Berkeley Landmarks :: Comments on Permitting and Development
  


Comments

John English on the Mayor’s
Task Force on Permitting and
Development’s Draft Report

29 October 2003

Mayor’s Task Force on
Permitting and Development
c/o Cisco Devries
2180 Milvia Street
Berkeley, CA 94704

Re: Comments on the Draft Report

Dear Task Force members:

This is to comment on the October 2004 draft report that you’ve been reviewing. The remarks here are my own, and don’t purport to represent views of any organization that I happen to belong to.

Section Entitled “General Recommendations”

Role of Staff. One major topic here should be the role of staff. Whether or not fully justified, there’s a widespread citizen perception that staff are biased in favor of developers. Specific recommendations could address such matters as who presents a development project at the ZAB hearing.

Obsolete Environmental Review Guidelines. The report should call for prompt updating of the City’s own environmental review guidelines, which haven’t been revised since 1990. They need to reflect many pertinent changes in CEQA and the CEQA Guidelines. And in particular, they need to specify a procedure whereby decisions to do a negative declaration or EIR—or neither—can be appealed, timely, to the City Council.

Automatic Referral to Mediation? I question Page 8’s Recommendation 3.2, which says that “Appeal applications should be automatically referred to mediation if there has been no previous attempt.” Shouldn’t discretion be retained here, recognizing that in some cases mediation may not be productive?

Section Entitled “Recommendations for Residential Zones”

Unclear Scope. It’s quite unclear whether this section applies to (quoting various language on page 9) “residential zones,” “single family neighborhoods,” or “single family home[s].” (For instance, some residential zones allow multi-family buildings; as another example, some single-family dwellings are in nonresidential zones.) This needs to be resolved.

New Single-Family Houses by Right. The report’s most radical proposal is to allow new single-family houses (and major additions bigger than 499 square feet) by right if they meet a “Zoning Certificate Envelope,” and by a mere AUP if they don’t. Depending on lot size and on that envelope’s detailed parameters, this could mean construction of mega-houses with no opportunity for neighborhood objections. If this highly controversial proposal is to be made, the final report should express it much more clearly and prominently than the draft does.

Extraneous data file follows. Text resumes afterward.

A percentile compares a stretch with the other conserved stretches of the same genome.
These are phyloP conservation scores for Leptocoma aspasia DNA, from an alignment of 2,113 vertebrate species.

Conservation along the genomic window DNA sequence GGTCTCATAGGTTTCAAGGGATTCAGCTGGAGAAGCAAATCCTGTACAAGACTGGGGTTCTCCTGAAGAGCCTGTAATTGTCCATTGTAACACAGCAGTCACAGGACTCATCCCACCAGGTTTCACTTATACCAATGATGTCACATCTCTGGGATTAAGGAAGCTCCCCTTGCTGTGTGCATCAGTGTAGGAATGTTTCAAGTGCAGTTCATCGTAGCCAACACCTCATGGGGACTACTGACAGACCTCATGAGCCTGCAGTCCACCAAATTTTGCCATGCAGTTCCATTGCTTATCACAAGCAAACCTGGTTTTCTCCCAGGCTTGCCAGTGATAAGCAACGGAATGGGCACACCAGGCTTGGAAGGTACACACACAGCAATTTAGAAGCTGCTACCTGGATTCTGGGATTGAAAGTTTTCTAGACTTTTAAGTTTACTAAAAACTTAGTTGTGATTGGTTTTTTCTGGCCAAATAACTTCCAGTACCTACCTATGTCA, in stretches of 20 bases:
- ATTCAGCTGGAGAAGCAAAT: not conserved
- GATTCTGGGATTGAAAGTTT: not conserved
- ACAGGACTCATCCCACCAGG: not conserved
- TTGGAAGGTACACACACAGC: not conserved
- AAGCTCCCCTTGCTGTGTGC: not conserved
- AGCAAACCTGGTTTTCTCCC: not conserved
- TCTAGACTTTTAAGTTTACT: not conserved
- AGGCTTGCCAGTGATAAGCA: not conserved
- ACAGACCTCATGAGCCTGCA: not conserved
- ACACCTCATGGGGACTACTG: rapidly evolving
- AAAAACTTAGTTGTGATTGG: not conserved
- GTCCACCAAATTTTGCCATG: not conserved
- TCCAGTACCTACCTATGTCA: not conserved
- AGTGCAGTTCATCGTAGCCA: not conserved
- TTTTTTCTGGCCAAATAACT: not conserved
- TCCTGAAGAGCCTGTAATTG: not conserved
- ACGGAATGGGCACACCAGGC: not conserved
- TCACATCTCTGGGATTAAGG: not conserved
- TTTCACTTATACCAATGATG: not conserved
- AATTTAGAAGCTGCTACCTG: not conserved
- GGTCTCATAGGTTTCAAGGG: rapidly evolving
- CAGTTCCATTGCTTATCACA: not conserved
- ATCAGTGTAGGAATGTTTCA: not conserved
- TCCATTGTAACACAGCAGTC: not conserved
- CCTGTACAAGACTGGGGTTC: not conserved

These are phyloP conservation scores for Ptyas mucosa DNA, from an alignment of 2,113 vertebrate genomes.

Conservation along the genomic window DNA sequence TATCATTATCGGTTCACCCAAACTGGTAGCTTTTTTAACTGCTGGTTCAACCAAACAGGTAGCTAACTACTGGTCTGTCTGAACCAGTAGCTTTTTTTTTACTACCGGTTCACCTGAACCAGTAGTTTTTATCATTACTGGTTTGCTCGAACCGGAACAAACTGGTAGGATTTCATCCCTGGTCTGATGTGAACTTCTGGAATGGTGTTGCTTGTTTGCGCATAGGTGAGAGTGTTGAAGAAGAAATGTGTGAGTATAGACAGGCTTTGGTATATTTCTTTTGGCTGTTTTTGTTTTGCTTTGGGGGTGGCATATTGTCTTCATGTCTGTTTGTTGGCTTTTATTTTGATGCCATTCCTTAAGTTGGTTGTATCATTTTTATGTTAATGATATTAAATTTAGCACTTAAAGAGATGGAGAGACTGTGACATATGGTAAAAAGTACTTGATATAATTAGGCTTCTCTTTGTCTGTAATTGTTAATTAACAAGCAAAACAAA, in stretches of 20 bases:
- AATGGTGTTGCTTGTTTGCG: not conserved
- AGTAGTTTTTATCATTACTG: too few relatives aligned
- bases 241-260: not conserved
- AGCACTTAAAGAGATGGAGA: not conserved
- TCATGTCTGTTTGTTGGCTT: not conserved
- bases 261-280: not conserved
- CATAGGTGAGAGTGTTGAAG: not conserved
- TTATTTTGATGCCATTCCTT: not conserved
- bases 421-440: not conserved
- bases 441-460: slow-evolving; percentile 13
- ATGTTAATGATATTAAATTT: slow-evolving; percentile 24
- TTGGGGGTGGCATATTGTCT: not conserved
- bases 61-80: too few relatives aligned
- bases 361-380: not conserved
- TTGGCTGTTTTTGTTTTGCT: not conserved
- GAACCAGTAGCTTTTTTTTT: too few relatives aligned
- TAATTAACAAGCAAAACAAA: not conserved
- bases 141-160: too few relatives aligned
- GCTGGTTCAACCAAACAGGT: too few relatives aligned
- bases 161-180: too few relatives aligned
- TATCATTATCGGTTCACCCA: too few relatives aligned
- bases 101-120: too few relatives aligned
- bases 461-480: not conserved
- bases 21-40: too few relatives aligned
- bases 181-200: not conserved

Two- to Four-Family Dwellings by Right? Is it intended that if they met the “Zoning Certificate Envelope,” even two- to four-family buildings would (in most zones) be permitted by right? (For comparison, note how page 14 defines “Large Scale Development” as including projects of "five or more residential units.") If so, this obviously would be even more controversial. Please clarify.

AUP for Higher Fences Abutting the Street? Recommendation 1.3 (on page 9) needs clarifying as to whether fence height in yards that abut a public right-of-way could exceed four feet if an AUP is granted.

Overstatement About Replacing Stairs, Etc. On page 9, the Topic 1 discussion and Recommendation 1.2 may overstate the difficulty of replacing or repairing features like stairs that are in a required yard. The Zoning Ordinance’s Section 23C.04.050 now says, “Replacement of portions of a non-conforming structure is allowed provided that the removed portions were lawfully constructed and are replaced to the same size, height, extent and configuration as previously existed.”

Inconsistency Re Neighbor Sign-Offs. Page 11 says that a “fast track” AUP alternative where all immediate neighbors sign off was rejected in part because of “legal...difficulties.” If so, then why does page 10’s Recommendation 2.3 say that an AUP “would” be granted if the same neighbors sign off?

Section Entitled “Commercial Use Permits”

Inadequate Title. This section’s title isn’t broad enough. At least part of its Topic 1 isn’t about "use permits" as such.